LA CONCHITA, Calif. — In the surfer’s paradise where Mike Bell has lived for four decades, talking about rain is blasphemy. “We have sprinkles, we have showers, we have mist, but we don’t use the ‘r’ word, because the ‘r’ word is what kills people,” he says.
Fifteen years ago, after 18 inches of it fell in just over two weeks, terrain that slopes through his small, tightknit town morphed into a massive mud avalanche and buried several dozen houses. Ten people died, including three young sisters.
Almost exactly 13 years later, just a short drive up the coast in Montecito, another post-rain mudslide washed away more than 100 homes. Witnesses said it sounded like a freight train crashing through. Twenty-three people were buried.
On the anniversaries of the disasters — one on Jan. 10, 2005, and the other on Jan. 9, 2018 — the two seaside communities are still grappling with hard decisions stemming from the destruction and loss of life. Yet they’ve made very different progress along their paths to recovery.
Affluent Montecito is anticipating county and federal funds to move forward with plans to build a basin to contain deadly debris the next time the ground turns liquid. In working-class La Conchita, however, support for a proposed hill-grading project has come and gone, followed by acrimony and anger.
Residents can only hope they will be far enough away from the next flow. “Everybody says a prayer at night,” according to Bell, who at 72 is regarded as the unofficial mayor.
The challenges both places face raise questions that scientists say are increasingly likely to confront other California cities and towns, especially given the threats from climate change: If a future natural disaster is probable, at what cost can a community be protected? And if residents can’t afford that, where do they go?
Santa Barbara and Ventura counties are as vulnerable as any; geologists who study southern California’s terrain say future slides and flows there are both natural and inevitable, part of a drought-to-deluge cycle.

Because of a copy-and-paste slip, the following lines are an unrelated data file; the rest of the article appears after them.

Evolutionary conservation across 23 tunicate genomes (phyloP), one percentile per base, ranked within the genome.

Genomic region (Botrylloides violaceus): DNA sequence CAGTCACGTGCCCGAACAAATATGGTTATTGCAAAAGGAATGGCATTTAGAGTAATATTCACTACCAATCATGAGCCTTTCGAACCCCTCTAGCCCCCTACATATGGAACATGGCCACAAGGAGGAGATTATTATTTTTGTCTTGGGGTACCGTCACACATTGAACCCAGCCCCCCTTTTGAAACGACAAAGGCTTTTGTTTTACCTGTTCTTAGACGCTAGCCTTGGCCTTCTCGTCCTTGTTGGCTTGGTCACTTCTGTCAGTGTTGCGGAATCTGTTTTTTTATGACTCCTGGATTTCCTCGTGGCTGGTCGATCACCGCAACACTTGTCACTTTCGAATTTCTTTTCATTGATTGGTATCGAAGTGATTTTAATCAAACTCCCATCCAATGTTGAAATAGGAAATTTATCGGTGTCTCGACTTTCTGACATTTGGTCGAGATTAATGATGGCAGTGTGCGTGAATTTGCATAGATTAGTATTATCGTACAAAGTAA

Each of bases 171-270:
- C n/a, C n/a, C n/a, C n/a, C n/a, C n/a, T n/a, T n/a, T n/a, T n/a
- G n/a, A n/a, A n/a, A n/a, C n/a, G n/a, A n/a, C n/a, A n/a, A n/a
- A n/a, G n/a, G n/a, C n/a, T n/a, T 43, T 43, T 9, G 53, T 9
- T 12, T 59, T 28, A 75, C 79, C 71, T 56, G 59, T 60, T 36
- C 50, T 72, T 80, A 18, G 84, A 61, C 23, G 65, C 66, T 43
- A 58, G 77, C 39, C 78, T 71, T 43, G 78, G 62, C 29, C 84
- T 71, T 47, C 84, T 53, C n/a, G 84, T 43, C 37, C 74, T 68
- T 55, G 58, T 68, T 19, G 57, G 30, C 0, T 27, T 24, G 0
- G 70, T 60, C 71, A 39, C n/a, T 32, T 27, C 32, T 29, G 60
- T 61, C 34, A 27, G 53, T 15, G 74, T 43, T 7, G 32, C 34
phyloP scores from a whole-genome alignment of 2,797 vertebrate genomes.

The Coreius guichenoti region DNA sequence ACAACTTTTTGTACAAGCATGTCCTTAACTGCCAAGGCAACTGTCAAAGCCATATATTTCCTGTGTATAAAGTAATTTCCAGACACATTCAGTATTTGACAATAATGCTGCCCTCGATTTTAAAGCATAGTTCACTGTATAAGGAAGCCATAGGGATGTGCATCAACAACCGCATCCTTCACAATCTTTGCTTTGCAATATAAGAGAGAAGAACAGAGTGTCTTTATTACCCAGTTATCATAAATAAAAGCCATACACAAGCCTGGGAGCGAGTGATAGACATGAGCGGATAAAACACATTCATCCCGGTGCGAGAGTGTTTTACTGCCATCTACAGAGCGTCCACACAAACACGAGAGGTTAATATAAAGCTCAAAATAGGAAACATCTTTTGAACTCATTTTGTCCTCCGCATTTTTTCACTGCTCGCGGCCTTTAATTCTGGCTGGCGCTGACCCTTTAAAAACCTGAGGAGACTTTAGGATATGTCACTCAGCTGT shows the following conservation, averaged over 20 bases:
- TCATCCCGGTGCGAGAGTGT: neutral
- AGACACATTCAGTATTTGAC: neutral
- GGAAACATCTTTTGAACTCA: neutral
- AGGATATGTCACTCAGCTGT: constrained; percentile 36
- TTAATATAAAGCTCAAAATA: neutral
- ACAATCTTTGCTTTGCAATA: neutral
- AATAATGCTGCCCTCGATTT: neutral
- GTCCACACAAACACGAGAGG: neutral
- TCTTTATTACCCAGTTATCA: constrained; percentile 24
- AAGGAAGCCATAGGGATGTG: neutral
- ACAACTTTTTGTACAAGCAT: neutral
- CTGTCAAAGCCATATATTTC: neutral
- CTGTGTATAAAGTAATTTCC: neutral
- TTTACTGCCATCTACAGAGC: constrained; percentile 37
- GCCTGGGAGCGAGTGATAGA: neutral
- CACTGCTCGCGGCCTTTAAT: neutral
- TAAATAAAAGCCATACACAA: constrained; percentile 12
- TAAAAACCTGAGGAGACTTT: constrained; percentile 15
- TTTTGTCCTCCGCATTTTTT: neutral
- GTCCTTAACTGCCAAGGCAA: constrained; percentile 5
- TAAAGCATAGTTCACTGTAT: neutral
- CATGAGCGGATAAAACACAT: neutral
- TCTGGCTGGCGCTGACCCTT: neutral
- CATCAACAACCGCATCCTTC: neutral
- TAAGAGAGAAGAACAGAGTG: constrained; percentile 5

In the immediate wake of La Conchita’s tragedy, involving an estimated 400,000 tons of earth, then-Gov. Arnold Schwarzenegger visited and promised to make the Ventura County community safe. He said he’d be back. He never was — and the money needed to fulfill his promise never came.
Scientist Randall Jibson of the U.S. Geological Survey was at the scene days after the event. He heard residents describe La Conchita as idyllic, tucked tightly between mountains and ocean. “I heard the term heaven,” he recalled recently. “Yet from time to time, it turns into hell instead.”
In his 2005 report on future danger, he concluded that the community was likely to experience “a rather bewildering variety of landslide hazards.” A later study commissioned by the state found that protecting La Conchita would require building steps into the 500-foot hill directly behind it. The cost was estimated as high as $50 million. The median income in La Conchita and the surrounding area is $54,565, according to census records.
“The problem is, everybody knows what would need to be done to stabilize the hillside and everybody wants everyone else to pay for it,” Jibson said. “The community can’t afford it, the county can’t afford it, and the state doesn’t feel like it’s responsible for it.”